A trip worth crooning about: Perham High School Choir performs at Carnegie Hall
Twenty-two members of the Perham High School choir sang in the Big Apple last week, including two planned performances at popular New York City landmarks as well as impromptu shows throughout the city.
Last week's trip was the third trip to New York City taken by Perham choir students in the last decade. Although the group received a $2,200 grant from the school district's 549 Foundation, each of the kids earned their own way through massive fundraising efforts over the last three years.
Teacher Kevin Kosiak said the trip went well. The highlight, as well as the purpose for the trip, was a grand performance at Carnegie Hall. There, Perham students merged their voices with nearly 150 other singers from high schools and colleges across the nation. After eight hours of rehearsal, the newly formed mass choir performed Franz Schubert's "Mass in G" to a crowd of 2,500, accompanied by a professional orchestra.
Perham Sophomore Olivia Nelson said, "Just the experience of singing with a big group of people from different states" was something she will always remember.
The other planned performance during the five-day excursion was held at the Cathedral Church of St. John the Divine, which some students felt was the best part of the trip.
Sophomore Christian Bueng, for example, said it was the best part of the trip for him because, "it's the largest cathedral in the world and we got to sing in it."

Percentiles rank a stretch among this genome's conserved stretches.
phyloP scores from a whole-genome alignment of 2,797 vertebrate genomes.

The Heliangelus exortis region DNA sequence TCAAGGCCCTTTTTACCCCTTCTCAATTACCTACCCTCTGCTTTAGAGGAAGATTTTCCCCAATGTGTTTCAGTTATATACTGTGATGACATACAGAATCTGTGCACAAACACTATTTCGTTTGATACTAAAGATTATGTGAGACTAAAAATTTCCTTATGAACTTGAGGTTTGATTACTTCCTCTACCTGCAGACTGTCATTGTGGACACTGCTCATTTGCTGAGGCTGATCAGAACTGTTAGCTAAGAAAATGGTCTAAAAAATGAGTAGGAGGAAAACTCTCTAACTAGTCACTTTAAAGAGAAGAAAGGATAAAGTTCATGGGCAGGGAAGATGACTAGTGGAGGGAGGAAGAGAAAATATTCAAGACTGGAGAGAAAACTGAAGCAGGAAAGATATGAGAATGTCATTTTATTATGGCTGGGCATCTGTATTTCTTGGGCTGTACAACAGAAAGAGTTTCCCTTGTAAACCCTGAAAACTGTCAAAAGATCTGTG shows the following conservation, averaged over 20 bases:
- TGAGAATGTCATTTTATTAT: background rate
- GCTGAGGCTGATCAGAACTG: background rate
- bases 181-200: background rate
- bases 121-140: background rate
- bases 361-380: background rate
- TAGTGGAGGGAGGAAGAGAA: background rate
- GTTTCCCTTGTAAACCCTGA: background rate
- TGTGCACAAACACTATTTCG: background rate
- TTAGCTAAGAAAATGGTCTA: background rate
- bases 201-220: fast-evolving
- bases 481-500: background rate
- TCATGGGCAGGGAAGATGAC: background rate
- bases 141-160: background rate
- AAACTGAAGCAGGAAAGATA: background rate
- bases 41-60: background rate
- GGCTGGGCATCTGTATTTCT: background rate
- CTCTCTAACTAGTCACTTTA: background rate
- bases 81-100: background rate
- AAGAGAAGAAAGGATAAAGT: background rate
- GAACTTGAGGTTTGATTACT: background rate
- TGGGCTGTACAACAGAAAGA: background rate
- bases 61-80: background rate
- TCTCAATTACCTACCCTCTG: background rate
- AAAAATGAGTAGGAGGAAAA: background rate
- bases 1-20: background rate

Besides those peak performances, Perham students provided some impromptu entertainment as they toured the city. The group offered a quick number to passersby at Grand Central Station, and another one on a bridge in Central Park.
It turned out the kids weren't the only ones belting it out on New York City streets -- on the subway, a stranger unexpectedly serenaded the students as he strummed his guitar.
Besides singing, the group toured the city, trying to see as many of the sights as possible.
They went to Harlem to visit the Apollo Theater. They visited St. Patrick's Cathedral, the 9/11 Memorial and went to the top of the Rockefeller Center for a spectacular view of the city. They toured through Chinatown and Central Park and shopped Fifth Avenue and Times Square. They also caught the Broadway show, "Mystery of Edwin Drood."
The one complaint among teachers and students was the bitterly cold weather. A wind advisory harbored the ferry, forcing the group to cancel its planned tour of the Statue of Liberty.
But, other than that, the kids and the seven adult chaperones enjoyed their experience.
"It was awesome," Bueng said.